Israel, Hezbollah trade fire across Lebanon border amid alarm over Gaza war spillover | Inquirer News

Israel, Hezbollah trade fire across Lebanon border amid alarm over Gaza war spillover

/ 06:30 AM January 07, 2024

An Israeli artillery unit fires, amid the ongoing conflict between Israel and the Palestinian Islamist group Hamas, near the Israel-Gaza border, in southern Israel, January 6, 2024. REUTERS/Tyrone Siu

An Israeli artillery unit fires, amid the ongoing conflict between Israel and the Palestinian Islamist group Hamas, near the Israel-Gaza border, in southern Israel, January 6, 2024. (REUTERS)

JERUSALEM/BEIRUT/CHANIA, Greece  -Air raid sirens sounded across northern Israel on Saturday as Lebanon’s Iranian-backed Hezbollah group said it fired rockets at Israel, and Israel said it struck a “terrorist cell” in retaliation, as top U.S. and EU diplomats visited the region seeking to keep the war from spreading.

Fighting raged on inside Gaza, especially in and near the southern city of Khan Younis, where the Israeli military said it had killed three members of the militant Palestinian Hamas group that rules the densely populated coastal strip.


U.S. Secretary of State Antony Blinken and the European Union’s top diplomat, Josep Borrell, were on separate trips to the region to try to quell spillover from the three-month-old war into Lebanon, the Israeli-occupied West Bank and Red Sea shipping lanes.


Israel and Hezbollah often trade fire across the Lebanese border, the West Bank is seething with anger, and the Iran-aligned Houthis in Yemen seem determined to continue attacks on Red Sea shipping until Israel stops bombarding Palestinians in Gaza.

“We have an intense focus on preventing this conflict from spreading,” Blinken told reporters in Chania, Greece, on what is his fourth trip to the region since Oct. 7.

He said he would spend the next few days discussing with allies and partners how they can use their influence, including on ways to protect civilians and maximize humanitarian aid. The fighting has displaced most of Gaza’s 2.3 million population and caused acute shortages of food, water, and medicines.

The Israeli military said it had identified some 40 “launches” from Lebanon toward the area surrounding the town of Meron in northern Israel. The sirens sounded, but there were no reports of casualties or damage.

Hezbollah said it hit a key Israeli observation post with 62 rockets as a “preliminary response” to the killing of Hamas’ deputy chief Saleh al-Arouri on Tuesday.

Arouri was killed by a drone in the southern suburbs of Beirut, a stronghold of Hamas’ Lebanese ally Hezbollah, in an attack widely attributed to Israel.


Lebanese Islamist militant group Jama’a Islamiya said it had fired two volleys of rockets at Kiryat Shmona in northern Israel, the third operation it has claimed since the Israel-Hamas war erupted on Oct. 7.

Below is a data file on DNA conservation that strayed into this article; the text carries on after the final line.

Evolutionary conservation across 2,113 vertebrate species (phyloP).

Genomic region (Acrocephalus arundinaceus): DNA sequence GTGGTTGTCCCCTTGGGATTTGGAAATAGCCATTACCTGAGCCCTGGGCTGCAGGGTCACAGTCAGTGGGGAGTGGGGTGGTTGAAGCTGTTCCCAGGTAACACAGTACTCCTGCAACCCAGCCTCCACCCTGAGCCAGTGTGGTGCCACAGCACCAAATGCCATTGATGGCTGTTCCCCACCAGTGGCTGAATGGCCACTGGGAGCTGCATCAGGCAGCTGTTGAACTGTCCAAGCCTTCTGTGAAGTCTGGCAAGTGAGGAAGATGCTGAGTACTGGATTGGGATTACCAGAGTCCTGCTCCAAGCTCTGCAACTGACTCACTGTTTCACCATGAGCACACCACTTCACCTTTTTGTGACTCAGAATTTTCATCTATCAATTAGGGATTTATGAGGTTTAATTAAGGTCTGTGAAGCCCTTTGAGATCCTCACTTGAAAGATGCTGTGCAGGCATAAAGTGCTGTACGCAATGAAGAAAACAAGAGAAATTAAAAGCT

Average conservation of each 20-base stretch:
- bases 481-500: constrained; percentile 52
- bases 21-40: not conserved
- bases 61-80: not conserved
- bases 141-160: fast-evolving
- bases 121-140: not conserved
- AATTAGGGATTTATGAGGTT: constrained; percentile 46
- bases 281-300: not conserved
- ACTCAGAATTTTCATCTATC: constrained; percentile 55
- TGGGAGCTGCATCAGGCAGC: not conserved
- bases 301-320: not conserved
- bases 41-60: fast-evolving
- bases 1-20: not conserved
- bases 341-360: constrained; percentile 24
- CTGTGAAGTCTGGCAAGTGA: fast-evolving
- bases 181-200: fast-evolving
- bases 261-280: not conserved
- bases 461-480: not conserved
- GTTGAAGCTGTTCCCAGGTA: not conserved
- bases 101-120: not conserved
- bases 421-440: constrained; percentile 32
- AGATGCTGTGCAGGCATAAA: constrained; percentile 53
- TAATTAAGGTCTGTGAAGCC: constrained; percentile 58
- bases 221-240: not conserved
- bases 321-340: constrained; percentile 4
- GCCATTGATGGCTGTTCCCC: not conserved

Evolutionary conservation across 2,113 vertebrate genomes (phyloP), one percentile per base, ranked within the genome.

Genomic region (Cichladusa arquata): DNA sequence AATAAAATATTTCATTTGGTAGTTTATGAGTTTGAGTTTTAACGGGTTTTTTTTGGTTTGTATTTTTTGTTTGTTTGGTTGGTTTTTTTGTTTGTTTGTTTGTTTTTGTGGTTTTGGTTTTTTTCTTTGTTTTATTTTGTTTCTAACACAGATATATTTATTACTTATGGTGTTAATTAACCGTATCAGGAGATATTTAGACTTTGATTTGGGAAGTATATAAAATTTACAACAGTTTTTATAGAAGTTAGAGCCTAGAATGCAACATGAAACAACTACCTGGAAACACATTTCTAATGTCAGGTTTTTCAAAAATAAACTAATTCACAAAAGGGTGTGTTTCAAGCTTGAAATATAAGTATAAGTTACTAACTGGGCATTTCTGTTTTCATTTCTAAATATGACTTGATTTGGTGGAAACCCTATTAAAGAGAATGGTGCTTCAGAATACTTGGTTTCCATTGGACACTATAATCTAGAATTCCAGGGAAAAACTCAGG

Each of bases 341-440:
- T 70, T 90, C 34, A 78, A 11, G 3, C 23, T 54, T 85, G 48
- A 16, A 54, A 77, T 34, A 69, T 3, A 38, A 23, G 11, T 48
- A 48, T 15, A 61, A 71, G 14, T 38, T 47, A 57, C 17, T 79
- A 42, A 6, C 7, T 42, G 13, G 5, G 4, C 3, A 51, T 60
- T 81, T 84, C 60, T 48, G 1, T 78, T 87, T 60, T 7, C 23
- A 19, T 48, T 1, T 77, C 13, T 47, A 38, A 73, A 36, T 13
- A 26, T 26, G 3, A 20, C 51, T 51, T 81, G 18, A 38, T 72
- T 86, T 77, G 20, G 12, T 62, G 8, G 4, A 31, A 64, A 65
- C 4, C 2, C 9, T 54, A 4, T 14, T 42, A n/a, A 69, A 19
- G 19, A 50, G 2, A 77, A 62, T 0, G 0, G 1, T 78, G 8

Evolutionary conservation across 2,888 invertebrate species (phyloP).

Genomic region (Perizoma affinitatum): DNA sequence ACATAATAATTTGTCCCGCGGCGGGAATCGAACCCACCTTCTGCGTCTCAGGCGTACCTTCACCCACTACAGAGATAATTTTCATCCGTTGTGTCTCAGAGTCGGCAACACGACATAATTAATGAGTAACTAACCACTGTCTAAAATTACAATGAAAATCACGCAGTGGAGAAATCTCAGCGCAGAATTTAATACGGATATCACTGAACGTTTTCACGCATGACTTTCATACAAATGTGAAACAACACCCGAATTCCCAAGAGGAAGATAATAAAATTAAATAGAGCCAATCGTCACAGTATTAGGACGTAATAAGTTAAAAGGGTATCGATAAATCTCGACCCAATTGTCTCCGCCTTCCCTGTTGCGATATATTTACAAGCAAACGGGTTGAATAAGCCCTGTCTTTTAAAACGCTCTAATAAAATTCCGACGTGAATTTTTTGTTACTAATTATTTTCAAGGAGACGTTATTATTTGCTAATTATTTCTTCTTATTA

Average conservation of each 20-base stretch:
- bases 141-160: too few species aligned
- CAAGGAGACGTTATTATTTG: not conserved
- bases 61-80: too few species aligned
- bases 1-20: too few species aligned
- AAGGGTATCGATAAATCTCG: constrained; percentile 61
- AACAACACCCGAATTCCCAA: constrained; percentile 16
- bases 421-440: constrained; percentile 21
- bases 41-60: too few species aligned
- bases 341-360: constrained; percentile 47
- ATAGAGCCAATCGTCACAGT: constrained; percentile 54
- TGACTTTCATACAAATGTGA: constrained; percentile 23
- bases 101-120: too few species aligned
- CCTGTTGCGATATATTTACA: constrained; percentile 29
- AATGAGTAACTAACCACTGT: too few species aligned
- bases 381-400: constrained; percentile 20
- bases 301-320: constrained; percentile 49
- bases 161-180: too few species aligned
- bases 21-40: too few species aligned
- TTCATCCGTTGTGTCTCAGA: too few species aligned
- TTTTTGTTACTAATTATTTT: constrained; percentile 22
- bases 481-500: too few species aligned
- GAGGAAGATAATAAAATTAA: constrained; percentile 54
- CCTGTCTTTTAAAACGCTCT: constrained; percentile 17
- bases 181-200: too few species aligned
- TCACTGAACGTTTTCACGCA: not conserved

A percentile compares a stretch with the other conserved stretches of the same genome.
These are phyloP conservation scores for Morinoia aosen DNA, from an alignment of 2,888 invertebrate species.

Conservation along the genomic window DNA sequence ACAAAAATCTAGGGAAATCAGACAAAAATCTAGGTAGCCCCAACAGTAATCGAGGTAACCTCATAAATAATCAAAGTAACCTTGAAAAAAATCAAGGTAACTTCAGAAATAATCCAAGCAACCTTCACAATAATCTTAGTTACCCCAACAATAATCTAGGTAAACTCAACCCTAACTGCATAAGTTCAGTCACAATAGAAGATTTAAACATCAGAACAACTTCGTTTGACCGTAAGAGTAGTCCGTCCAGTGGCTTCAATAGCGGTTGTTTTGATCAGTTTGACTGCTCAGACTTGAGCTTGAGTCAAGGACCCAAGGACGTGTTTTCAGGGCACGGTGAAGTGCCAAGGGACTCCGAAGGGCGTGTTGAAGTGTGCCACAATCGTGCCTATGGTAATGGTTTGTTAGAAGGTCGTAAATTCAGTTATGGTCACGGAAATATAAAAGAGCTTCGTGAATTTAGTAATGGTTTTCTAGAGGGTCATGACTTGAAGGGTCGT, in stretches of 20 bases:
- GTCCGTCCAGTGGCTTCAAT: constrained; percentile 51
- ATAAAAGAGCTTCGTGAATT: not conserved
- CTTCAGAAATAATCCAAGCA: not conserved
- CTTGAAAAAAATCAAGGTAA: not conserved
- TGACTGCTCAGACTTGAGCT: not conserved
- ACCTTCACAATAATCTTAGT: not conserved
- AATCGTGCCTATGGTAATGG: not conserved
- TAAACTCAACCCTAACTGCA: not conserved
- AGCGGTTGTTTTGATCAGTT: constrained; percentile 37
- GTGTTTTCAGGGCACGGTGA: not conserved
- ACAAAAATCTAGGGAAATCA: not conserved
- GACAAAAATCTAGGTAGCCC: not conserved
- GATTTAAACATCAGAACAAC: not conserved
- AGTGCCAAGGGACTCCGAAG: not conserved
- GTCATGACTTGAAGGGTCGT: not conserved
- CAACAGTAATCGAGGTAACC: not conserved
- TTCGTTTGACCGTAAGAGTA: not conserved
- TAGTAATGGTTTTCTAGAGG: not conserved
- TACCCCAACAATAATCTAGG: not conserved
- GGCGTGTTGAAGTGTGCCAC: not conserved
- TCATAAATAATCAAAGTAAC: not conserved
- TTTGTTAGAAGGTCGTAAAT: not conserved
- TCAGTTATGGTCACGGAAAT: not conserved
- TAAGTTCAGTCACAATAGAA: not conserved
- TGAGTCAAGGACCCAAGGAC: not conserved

Israel’s military said it responded to the rocket attacks with a drone strike on “the terrorist cell responsible for the launches.”

It said it had also struck several Hezbollah targets in southern Lebanon, including military sites and “terrorist infrastructure.” Hezbollah said five of its fighters had been killed in Israeli strikes.


Israel’s onslaught began after Hamas militants from Gaza attacked Israel on Oct. 7, killing 1,200 people and taking 240 hostage, according to Israeli officials.

The offensive, aimed at wiping out Hamas, had killed 22,722 people by Saturday, according to Palestinian health officials, and devastated the tiny enclave. At least 122 Palestinians were killed and 256 others injured in Gaza in the space of 24 hours, health officials said.

Israeli Prime Minister Benjamin Netanyahu said in a short video statement that Israel must not stop its war on Hamas until all its goal are achieved, including destroying Hamas, the return of all hostages and ensuring Gaza no longer poses a threat to Israel.

Blinken met the leaders of Turkey and Greece on Saturday at the start of a week-long trip that will also take him to Israel, the Israeli-occupied West Bank, Jordan, Qatar, the United Arab Emirates, Saudi Arabia and Egypt.

In Istanbul, Blinken held talks with Turkish Foreign Minister Hakan Fidan and then President Tayyip Erdogan, a fierce critic of Israel’s military actions in Gaza. Turkey, which unlike most of its NATO allies does not class Hamas as a terrorist organization, has offered to mediate.

The EU’s Borrell expressed alarm in Beirut about exchanges of fire between Israel and Hezbollah and the risk that Lebanon could be dragged into the Gaza conflict.

“Diplomatic channels have to stay open. War is not the only option – it’s the worst option,” Borrell said.


There were reports of multiple deaths in Palestinian territories. The Palestinian Red Crescent reported heavy shelling near the Al-Amal Hospital in Khan Younis. Shrapnel flew into the medical facility amid the sound of gunfire from drones, it said in a post on social media.

The Israeli military said its commandos had killed several militants and found military equipment used by Hamas.

Most residents of Gaza have been displaced at least once by the bombardment.

Standing outside a morgue in Khan Younis, 11-year-old Mahmoud Awad said his parents and siblings had been killed by Israeli airstrikes.

“We were in al-Shati refugee camp and they dropped fliers saying Gaza is a battlefield, so we fled to Khan Younis because it was a safe place, and they still bombed us,” he said.

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Israel denies targeting civilians and says Hamas militants deliberately embed themselves among civilian populations. Hamas, which is backed by Iran and is sworn to Israel’s destruction, denies that.

TAGS: Hezbollah, Israel, Lebanon, War

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